Judge Moon rejected the argument by plaintiffs around the country that the Commerce Clause of the Constitution does not empower Congress to require Americans to buy a commercial product like health insurance. To do so, they argue, would amount to the regulation of inactivity.

In disagreeing, Judge Moon embraced arguments made by the Justice Department. “Far from ‘inactivity,’ ” he wrote, “by choosing to forgo insurance, plaintiffs are making an economic decision to try to pay for health care services later, out of pocket, rather than now, through the purchase of insurance.” So, it looks like our homegrown constitutional scholars are again misinterpreting the intentions of our founding fathers. I can only wonder what else they have gotten wrong...

Actually, I know what our tea baggers have gotten wrong. Instead of listening to Rush and Glenn everyday, and I would rather shoot myself in the head, I go to the library and check out at least one or two socially conservative books, to try and keep up with their arguments. I don't know if there is really such a large audience out there for political conservatism, but there certainly is a lot money going into publishing a lot of these books. I know that many of the old money that supported George W Bush were riled when a lot of books were published over his incompetence and cronyism, and that their current goal is to totally discredit Obama in every direction he turns; but the sheer volume of vitriol and lies and total bullshit is astounding. We could solve our energy problems if we put all of that hot air to use turning turbines instead of launching slings and arrows of ninja misfortune. With negative brainwashed slanders relentlessly invading our consciousness, it's no wonder that I wake up in the morning doubting all faith I had in Barack Obama.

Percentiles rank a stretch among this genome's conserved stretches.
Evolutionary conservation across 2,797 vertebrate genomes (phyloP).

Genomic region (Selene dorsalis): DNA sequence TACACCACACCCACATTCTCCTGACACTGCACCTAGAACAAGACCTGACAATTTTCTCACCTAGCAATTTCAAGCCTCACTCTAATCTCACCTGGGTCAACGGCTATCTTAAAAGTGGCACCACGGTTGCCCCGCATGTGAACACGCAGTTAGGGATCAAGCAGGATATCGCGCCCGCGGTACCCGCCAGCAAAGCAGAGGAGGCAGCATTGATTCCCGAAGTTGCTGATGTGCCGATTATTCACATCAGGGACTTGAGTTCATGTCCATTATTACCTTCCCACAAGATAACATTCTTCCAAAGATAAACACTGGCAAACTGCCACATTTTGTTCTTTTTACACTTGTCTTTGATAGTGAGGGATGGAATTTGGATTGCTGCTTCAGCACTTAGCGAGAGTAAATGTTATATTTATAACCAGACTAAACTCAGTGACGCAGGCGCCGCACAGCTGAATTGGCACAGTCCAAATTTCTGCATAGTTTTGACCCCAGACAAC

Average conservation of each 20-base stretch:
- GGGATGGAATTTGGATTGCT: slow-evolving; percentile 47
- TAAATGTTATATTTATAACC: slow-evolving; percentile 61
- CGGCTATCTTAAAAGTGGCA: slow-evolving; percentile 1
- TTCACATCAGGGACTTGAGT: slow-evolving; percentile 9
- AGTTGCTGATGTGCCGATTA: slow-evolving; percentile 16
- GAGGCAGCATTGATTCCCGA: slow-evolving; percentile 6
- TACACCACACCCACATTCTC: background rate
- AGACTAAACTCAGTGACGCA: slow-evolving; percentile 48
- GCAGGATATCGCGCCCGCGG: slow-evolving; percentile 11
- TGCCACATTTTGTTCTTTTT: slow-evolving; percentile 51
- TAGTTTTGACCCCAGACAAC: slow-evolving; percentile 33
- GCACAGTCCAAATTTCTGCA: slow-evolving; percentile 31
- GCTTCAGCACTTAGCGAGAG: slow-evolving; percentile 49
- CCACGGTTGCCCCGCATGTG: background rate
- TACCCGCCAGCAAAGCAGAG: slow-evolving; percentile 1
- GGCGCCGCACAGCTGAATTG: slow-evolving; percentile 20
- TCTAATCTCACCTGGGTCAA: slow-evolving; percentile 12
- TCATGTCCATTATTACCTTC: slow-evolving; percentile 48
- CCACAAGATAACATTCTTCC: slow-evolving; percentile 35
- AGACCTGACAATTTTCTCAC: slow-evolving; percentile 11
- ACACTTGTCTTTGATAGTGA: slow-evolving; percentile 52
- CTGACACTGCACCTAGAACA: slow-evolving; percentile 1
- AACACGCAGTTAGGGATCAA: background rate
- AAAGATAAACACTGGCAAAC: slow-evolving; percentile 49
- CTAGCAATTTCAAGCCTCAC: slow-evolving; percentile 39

I still am naive enough to believe in bi-partisanship solutions, though it's obvious that John Boehner, Mitch McConnell, and Eric Cantor don't plan on playing along. They won't be happy until Obama bends to their will and bows to them in subservience, a black man that knows his proper place... In fact, Obama's appointing his most recent bi-partisan commission reminds me of the old joke that describes the definition of an optimist:

A young boy was very happy all of the time, much to the dismay of his older relatives. They decided to teach him a lesson. On his next birthday they gave him as a present a room-full of shit. When the boy opened the door and saw what was in the room, he gave an exclamation and dived right in, laughing and digging away.

When the older relatives asked him why he was so happy, digging in a room full of shit, he replied: "But, there must be a pony in here somewhere!" I guess if we substitute the Senate floor for that room, the analogy would be perfect...

In the meantime, if anything gets passed during this short session of Congress, it will happen at the very last minute, as Congressman and women are darting out their doors to finish their Christmas shopping. It's very rare for both of Russia's leaders, Dmitry Medvedev and Vladimeer Putin to tell Congress to pass the nuclear non-proliferation treaty or else... Will that make  idiots like John Kyl look up from the trough enough to paw twice for yes? Or will he and others like him keep their sheepish heads down... My own House Representative Doug Lamborn, recently wrote how he is more concerned with more important issues, like ending any more funding for National Public Radio, which is liberal and therefore, biased and needs to go... Let's see, ending the possibility of a nuclear war on one hand, or never again listening to "All Things Considered..." what a tough choice to make for our lockstepping mindless marching morons (points if you know the 1950's sci fi author who used that phrase as a title of his collection of short stories...)